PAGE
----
5:59 PM: Let’s call support again and check on this. I get Mary; let’s call her Mary. Hi, Mary! I explain the situation and that I talked to Jim almost an hour ago, and that the tech was supposed to have been here by now.
Oh no, she says. The primary account holder has apparently rescheduled the appointment for October 2nd. I explain that that’s impossible and that I did not call back until just this very moment. She says that, no, not me, but the primary account holder, my grandfather, called and rescheduled according to the note in the computer.
I explain that is also impossible, since he passed away two years ago.
Mary’s a little surprised by this. I explain about how the account holder was never changed (another tale of Comcast hassle not worth telling), but I am still an authorized member of the account, and that I never rescheduled anything. I ordered the service package, for crying out loud!
I also discussed talking to Jim an hour prior and how I didn’t understand why he would do that—just reschedule me without saying anything when the opposite outcome was reassured? Jim made very clear that North Miami’s service center claimed the tech was on his way. Jim is my bud, Mary; don’t you dare tell me Jim would do this to me, because I can’t even right now.
I am a little pissed off at this point. In my mind I’m thinking this is some punitive gesture by the tech because I called to check on the status of the visit, and I voice as much to Mary. “Call and check on your service appointment will you? Fuck you, see you in a week, if you’re lucky!” Well, I don’t say that to her, but I’m certainly thinking the worst of the techs at this moment. Mary claims that techs cannot do that. She also says that Jim did not take the rescheduling call from the primary account holder, that it was someone else. How can that be? I ask as much, and she says that the call was taken and the reschedule occurred at 5:14 PM.
Now it occurs to me: someone at the service center must have claimed the primary account holder—my grandfather’s ghost, remember—called and rescheduled my appointment at 5:14 PM … yes, that’s right, during my call with Jim. I wonder who that could have been? My guess here is that the techs get dings on their work records for missing appointments, so in my case—if techs really cannot perform this kind of rescheduling themselves and this wasn’t a punitive gesture—someone at the service center is covering a buddy’s ass with by falsely claiming an incoming reschedule call from the account holder.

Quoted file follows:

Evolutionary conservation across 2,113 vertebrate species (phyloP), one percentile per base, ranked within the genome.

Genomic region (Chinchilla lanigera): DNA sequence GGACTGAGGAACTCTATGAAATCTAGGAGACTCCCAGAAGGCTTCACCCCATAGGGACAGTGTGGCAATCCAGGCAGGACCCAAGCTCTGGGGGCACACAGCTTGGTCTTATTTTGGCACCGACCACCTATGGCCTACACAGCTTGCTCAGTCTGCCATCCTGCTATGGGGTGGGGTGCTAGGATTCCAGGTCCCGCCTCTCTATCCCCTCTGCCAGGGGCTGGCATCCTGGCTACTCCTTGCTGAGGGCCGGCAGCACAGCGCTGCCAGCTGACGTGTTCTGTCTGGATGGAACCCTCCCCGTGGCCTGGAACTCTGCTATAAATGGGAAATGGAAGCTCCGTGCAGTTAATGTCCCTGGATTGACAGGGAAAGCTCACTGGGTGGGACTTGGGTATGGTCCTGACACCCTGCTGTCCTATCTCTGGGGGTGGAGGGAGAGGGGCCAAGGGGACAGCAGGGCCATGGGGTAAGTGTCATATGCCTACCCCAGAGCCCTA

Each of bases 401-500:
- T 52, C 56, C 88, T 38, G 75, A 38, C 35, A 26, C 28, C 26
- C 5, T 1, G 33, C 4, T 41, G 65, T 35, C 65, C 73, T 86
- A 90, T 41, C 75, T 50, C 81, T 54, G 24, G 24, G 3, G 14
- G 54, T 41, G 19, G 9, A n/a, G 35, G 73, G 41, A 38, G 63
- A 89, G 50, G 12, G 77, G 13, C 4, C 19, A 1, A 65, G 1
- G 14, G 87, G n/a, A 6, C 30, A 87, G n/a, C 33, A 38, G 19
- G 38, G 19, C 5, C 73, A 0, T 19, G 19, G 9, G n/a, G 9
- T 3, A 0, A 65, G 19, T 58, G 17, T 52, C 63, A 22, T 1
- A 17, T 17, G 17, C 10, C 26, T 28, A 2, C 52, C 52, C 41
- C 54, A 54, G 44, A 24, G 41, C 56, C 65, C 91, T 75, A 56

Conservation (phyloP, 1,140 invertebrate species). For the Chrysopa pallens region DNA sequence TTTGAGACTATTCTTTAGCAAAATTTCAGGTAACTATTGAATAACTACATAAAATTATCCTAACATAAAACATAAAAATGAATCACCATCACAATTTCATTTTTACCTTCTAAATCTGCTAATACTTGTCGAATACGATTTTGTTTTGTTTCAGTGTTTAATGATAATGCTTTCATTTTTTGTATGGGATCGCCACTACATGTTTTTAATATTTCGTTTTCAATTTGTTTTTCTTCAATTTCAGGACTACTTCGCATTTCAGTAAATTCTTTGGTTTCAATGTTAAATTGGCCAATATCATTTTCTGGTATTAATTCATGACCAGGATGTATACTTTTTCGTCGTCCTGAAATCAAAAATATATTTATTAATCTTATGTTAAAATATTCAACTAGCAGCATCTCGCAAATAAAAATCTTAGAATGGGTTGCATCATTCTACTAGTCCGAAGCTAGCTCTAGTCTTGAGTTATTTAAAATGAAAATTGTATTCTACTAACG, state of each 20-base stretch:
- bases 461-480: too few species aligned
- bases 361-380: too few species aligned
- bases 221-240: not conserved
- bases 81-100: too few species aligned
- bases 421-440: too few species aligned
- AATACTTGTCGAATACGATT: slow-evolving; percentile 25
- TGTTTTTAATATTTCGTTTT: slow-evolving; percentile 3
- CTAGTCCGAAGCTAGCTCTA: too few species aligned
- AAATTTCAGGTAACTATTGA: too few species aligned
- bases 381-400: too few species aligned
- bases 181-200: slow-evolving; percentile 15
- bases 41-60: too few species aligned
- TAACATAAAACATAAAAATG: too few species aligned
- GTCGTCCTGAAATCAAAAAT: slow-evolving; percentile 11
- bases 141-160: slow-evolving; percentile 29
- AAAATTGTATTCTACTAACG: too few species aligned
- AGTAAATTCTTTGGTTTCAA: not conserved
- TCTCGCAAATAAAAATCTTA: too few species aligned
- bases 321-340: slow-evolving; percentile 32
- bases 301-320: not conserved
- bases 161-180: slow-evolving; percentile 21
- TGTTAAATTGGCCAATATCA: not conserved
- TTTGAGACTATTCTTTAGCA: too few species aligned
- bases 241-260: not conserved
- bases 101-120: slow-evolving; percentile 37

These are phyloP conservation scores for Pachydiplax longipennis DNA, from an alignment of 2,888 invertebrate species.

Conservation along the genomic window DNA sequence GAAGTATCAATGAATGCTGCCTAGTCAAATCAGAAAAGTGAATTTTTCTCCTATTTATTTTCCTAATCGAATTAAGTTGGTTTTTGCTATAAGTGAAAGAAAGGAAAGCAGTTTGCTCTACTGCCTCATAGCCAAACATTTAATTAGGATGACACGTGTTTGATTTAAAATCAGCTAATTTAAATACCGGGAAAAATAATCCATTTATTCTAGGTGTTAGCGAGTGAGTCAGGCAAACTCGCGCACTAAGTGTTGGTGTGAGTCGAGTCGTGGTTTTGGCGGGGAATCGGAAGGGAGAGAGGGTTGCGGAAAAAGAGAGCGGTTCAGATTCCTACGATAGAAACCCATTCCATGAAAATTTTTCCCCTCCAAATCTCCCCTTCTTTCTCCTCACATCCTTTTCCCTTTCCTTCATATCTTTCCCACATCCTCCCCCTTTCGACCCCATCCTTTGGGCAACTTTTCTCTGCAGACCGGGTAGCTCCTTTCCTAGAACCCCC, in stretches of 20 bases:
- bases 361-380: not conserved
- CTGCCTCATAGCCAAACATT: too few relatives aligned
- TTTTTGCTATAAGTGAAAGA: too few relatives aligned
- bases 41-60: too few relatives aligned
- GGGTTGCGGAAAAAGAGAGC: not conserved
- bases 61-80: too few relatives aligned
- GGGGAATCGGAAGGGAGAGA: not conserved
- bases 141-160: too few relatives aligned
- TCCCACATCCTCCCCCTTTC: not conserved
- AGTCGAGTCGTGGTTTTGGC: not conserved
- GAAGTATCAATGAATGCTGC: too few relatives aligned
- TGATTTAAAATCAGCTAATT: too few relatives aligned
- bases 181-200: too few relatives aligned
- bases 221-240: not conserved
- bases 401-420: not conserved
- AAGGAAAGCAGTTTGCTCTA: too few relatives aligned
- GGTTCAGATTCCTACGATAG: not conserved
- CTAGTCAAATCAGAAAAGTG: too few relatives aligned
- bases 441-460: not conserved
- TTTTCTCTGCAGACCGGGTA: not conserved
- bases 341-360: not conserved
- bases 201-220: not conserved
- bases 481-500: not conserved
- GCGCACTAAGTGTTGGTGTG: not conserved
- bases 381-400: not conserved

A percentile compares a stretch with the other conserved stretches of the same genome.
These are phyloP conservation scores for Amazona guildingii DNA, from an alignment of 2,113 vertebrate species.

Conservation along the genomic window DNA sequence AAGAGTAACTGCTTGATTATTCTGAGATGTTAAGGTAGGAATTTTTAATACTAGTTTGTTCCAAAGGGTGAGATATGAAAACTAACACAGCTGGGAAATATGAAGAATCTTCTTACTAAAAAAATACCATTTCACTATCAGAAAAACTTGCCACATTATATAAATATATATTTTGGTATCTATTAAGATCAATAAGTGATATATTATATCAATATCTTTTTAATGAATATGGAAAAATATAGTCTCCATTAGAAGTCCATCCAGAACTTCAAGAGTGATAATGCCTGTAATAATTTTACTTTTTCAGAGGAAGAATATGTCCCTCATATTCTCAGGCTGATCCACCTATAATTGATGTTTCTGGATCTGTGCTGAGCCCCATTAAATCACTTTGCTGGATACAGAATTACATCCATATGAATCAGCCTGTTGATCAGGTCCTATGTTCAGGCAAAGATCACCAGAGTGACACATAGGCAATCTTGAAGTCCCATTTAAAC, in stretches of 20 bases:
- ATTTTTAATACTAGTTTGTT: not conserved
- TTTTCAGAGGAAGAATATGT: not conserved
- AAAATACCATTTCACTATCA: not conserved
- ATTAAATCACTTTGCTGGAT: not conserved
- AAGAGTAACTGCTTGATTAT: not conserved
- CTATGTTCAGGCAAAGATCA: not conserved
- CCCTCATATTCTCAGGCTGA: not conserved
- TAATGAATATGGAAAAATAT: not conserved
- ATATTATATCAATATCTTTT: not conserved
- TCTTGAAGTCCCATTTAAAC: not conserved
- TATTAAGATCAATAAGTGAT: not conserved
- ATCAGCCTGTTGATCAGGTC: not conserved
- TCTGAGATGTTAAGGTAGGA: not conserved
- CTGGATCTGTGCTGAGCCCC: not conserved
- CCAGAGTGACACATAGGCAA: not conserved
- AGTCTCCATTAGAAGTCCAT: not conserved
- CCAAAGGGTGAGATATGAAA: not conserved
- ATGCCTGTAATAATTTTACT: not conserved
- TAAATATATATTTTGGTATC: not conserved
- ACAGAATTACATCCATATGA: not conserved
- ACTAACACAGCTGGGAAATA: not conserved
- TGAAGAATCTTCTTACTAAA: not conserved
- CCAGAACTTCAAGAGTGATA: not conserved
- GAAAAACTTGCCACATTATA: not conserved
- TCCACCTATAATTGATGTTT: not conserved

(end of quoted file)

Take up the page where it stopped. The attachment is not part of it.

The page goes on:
Mary said that this story was “far out”, and I agreed. She promised to “watch the ticket” to see what more might come of it, but that the best she could do was schedule me for September 30th, 3–5 PM (so far, not a winning window to be put in). So basically, “Sorry, piss off another five days, and cross your fingers for Wednesday!”
At least we didn’t need a Ouija board to contact my grandfather for this particular rescheduling confirmation.
What a bizarre load of bullshit. This is not a fun start with Comcast internet service! We’ve been customers for well over a decade—I’m pretty sure ever since cable service has existed here and before Comcast became its name.
If the tech’s going to be late, that’s fine, tell me that. If he’s not going to make it, fine! No problem, let’s reschedule. But don’t tell me he’s coming, then just reschedule it yourself and say someone else asked for it. Don’t lie to me like I’m stupid and can’t figure this out. Even if I hadn’t looked at the app on a whim and noticed the mystery reschedule, I would have still figured it out—because I would’ve been sitting on my porch like an asshole waiting for “15–20 minutes” for someone who never showed up anyway.
Let’s see how Wednesday goes.